In early 2020, COVID-19 suddenly and significantly impacted billions of people across the globe. In response to the pandemic and with an eye toward health and safety, entire countries went into lock-down. As economies began to re-open, social distancing and capacity restrictions largely remained in place, limiting the profitability of businesses in industries such as food service, retail, entertainment, and travel. Coupled with more conservative consumer spending, these shifts led to massive layoffs, furloughs, and pay cuts. With millions of people facing declining income or unemployment, a rent crisis began to emerge, resulting in tenant delinquency at a scale that has not been seen to date.
Who is feeling the rent crisis?
According to the Aspen Institute, “As federal, state, and local protections and resources expire and in the absence of robust and swift intervention, an estimated 30-40 million people in American could be at risk of eviction in the next several months.” Compare this number to the 3.7 million evictions that were filed annually, pre-pandemic. Consider, too, that typically eviction judgments involve less than $600 in rental debt, which is about one months’ rent. As unemployed renters deplete their savings, particularly in large cities where the cost of living is much higher, we will see an even greater increase in tenant delinquency as we approach the end of the year.
The issues arising out of the rent crisis are putting a strain on two key groups of people: the tenants and the property managers. When COVID-19 hit, almost 21 million households (or about 48% of all renter households) were already rental cost-burdened, which means allocating over 30% of their income toward rent. Additionally, one in four renters spent over 70% of their income on rent. These numbers indicate that a large number of renters were already facing housing instability. With the pandemic’s added pressure, the National Council of State Housing Agencies predicts a $34 billion deficit in rent paid by January 1, 2020.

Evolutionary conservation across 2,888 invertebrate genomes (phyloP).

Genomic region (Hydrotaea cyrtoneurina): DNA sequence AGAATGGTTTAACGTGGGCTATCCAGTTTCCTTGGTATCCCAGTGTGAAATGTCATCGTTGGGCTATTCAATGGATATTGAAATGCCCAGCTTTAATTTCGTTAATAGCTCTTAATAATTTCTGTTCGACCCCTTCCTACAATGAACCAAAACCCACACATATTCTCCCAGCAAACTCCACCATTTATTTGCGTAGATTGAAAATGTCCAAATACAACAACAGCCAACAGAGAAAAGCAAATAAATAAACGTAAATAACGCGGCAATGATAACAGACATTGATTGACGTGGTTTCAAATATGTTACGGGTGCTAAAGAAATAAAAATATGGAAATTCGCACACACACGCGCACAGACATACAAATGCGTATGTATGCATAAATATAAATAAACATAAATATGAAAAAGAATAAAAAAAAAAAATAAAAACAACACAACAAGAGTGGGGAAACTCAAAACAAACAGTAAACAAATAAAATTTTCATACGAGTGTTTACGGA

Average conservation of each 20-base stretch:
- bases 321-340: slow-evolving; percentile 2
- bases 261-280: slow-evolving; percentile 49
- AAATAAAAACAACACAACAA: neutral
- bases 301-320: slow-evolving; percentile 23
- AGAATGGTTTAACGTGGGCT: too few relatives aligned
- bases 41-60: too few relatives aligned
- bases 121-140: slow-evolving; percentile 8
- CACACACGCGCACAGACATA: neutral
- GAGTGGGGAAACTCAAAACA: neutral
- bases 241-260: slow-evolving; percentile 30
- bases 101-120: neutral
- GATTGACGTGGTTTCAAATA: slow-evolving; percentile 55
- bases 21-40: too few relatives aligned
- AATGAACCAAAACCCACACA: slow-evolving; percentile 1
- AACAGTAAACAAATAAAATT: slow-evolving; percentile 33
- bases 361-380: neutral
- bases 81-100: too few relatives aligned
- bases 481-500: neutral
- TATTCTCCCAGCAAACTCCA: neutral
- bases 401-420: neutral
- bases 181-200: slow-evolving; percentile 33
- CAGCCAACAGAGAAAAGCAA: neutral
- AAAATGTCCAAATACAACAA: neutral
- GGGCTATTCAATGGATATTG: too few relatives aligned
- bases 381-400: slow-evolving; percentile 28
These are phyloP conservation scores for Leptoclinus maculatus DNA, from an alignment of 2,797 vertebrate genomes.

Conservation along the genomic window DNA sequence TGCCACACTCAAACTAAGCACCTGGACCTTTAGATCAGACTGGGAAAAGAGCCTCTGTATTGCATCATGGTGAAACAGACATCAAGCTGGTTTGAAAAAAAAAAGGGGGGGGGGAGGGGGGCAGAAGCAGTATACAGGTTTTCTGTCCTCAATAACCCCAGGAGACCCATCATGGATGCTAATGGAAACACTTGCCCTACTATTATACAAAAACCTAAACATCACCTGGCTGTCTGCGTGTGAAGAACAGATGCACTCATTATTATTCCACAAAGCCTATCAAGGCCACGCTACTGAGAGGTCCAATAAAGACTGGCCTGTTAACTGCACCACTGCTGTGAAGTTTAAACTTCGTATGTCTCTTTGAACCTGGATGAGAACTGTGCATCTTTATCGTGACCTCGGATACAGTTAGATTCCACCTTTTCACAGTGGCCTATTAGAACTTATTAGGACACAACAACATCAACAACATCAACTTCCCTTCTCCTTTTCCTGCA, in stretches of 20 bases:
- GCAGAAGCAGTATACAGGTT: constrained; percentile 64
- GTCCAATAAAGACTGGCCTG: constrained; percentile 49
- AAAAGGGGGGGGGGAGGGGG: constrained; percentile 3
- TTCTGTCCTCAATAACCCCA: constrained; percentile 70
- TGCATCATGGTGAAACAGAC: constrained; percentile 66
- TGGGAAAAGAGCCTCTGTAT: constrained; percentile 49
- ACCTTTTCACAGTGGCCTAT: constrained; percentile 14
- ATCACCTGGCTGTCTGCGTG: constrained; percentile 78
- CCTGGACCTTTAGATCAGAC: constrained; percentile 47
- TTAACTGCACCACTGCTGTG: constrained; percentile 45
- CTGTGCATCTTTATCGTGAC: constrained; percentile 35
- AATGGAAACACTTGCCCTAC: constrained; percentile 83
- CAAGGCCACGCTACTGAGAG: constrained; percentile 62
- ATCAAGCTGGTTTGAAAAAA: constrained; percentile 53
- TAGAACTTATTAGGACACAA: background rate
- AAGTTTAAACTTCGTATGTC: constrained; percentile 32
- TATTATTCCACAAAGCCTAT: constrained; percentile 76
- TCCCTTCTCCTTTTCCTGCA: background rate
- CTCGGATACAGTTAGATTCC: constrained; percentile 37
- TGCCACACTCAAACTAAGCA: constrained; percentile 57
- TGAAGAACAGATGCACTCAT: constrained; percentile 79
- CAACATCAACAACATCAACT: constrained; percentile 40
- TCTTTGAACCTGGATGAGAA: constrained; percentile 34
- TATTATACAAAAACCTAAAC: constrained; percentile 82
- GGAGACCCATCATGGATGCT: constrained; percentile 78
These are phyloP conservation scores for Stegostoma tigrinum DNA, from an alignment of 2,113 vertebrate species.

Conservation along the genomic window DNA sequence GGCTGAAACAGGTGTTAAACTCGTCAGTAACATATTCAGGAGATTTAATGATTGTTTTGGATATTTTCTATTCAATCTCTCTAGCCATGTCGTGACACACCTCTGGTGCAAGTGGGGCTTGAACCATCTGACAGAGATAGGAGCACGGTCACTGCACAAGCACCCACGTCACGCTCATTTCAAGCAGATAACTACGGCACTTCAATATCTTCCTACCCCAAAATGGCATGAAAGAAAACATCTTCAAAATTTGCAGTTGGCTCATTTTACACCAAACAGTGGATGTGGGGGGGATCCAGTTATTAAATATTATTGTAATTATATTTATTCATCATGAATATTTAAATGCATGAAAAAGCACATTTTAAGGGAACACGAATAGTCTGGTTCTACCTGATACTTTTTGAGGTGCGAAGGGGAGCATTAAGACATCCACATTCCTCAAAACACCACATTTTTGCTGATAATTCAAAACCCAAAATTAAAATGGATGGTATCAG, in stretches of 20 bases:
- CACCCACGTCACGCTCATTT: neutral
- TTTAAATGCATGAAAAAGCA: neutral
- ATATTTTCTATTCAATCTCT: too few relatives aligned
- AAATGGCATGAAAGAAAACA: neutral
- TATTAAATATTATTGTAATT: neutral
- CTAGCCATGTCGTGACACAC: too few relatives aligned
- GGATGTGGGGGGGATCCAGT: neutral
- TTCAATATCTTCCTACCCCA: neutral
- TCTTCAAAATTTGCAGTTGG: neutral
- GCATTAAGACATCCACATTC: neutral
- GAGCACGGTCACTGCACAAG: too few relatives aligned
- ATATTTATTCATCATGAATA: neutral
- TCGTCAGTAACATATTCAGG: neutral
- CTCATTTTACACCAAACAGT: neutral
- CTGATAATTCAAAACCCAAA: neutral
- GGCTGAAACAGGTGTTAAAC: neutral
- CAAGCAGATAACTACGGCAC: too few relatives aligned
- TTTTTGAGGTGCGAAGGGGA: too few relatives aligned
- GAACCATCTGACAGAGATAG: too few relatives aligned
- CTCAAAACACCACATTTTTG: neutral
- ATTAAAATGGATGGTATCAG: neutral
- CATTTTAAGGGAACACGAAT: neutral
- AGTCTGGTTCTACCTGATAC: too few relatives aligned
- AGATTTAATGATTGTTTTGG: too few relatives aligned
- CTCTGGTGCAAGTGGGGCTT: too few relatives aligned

At the same time, without predictable rental income and a backlog of missed payments, many property managers have exhausted their reserves and are struggling to cover their own financial commitments. These obligations include property taxes, mortgages, insurance, utility bills, property improvements, maintenance and repair costs, and additional disinfecting costs. Zillow estimates that a rental unit’s average profit margin has already dropped to less than half of what it was just five years ago. Further, the Washington Post reports that the industry supports 17.5 million jobs that could be at risk, including cleaning and maintenance staff, property managers, and leasing agents. The same report from the National Council of State Housing Agencies estimates that America’s accrued apartment rent burden could result in up to $9.2 billion in reduced rental property payroll expenses allocated to those jobs.
Clearly, both sides of the lease agreement have suffered major losses and continue to struggle in lieu of government assistance.